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Avoiding alcohol-related accidents and injuries

The more you drink, the greater your chance of injury or death. It also means you risk injuring someone else.

More than 1 in 4 people attending emergency departments have alcohol‑related injuries.

Alcohol-related injuries include:

  • a bruise
  • twisted ankle
  • burns
  • concussion
  • serious injuries caused by fights
  • workplace accidents
  • road traffic collisions
  • drowning
  • self-harm
  • suicide

Why so many accidents happen

When you have been drinking you are more likely to find yourself in a risky situation. For example, dancing on a table or running across a busy road.

Alcohol lowers your inhibitions. This means the more you drink, the more willing you are to take risks. It also affects your judgement, so you may not see danger. ­­­

You may also be more argumentative, or feel angry or violent. This will depend on your mood and how the alcohol is affecting you.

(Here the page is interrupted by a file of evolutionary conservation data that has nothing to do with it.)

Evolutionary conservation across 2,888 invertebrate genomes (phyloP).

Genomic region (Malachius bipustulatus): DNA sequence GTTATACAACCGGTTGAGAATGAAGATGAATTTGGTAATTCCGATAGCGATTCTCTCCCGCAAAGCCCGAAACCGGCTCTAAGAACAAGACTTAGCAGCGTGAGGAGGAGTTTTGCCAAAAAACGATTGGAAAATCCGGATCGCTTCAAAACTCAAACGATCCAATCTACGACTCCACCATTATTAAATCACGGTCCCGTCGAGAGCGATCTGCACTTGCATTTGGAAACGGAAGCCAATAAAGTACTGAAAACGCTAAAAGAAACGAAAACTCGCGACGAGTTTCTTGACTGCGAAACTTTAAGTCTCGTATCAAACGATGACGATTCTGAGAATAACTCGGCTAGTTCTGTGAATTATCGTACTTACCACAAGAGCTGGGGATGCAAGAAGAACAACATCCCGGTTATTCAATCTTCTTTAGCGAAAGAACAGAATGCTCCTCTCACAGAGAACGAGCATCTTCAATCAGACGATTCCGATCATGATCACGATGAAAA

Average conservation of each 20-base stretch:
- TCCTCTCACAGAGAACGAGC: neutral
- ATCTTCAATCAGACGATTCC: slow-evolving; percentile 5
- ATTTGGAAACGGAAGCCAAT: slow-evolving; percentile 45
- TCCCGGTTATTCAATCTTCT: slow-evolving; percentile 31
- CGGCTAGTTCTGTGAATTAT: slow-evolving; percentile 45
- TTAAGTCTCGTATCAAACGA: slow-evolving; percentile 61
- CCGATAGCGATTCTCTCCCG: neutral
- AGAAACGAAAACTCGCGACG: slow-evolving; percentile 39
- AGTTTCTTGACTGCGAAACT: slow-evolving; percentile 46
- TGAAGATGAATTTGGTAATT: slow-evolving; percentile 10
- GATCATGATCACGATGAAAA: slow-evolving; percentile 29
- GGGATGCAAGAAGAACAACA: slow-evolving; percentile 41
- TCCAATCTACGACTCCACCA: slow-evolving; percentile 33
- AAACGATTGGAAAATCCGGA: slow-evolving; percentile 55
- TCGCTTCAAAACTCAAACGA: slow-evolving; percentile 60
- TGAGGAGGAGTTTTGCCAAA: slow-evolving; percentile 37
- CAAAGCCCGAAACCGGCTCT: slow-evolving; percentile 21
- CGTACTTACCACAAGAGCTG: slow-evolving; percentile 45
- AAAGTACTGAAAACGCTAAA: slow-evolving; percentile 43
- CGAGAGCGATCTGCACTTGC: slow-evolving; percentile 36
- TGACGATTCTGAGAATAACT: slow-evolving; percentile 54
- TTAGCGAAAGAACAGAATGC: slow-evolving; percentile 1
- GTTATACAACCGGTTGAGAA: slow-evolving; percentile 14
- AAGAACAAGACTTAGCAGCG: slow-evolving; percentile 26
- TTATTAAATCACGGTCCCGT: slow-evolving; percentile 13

Responses and coordination when you drink alcohol

After even 1 or 2 drinks your reaction times are slower. Your coordination and control also get worse.

This makes you more likely to:

  • drop things
  • fall over
  • bump into things
  • misjudge distances

Things that put you at risk when drinking alcohol include:

  • higher impulsivity
  • worse judgement
  • poor coordination
  • slower responses
  • impaired vision and hearing

How to reduce your risk

Things you can do to reduce the risk:

  • Stay within the low-risk guidelines and avoid binge drinking.
  • Avoid risky places and activities - for example, walking in dark places or near water, operating machinery, lighting fires or using chip pans.
  • Stay with people you know.
  • Have a plan for the night.

Knowing where you are going and how you are getting home can help you avoid unexpected risks.

Weekly low-risk alcohol guidelines


If you are worried about your alcohol use, take our alcohol test to find out what type of drinker you are.

Non-urgent advice: Get help with problem alcohol use

Freephone 1800 459 459 for confidential advice

Page last reviewed: 22 March 2023
Next review due: 22 March 2026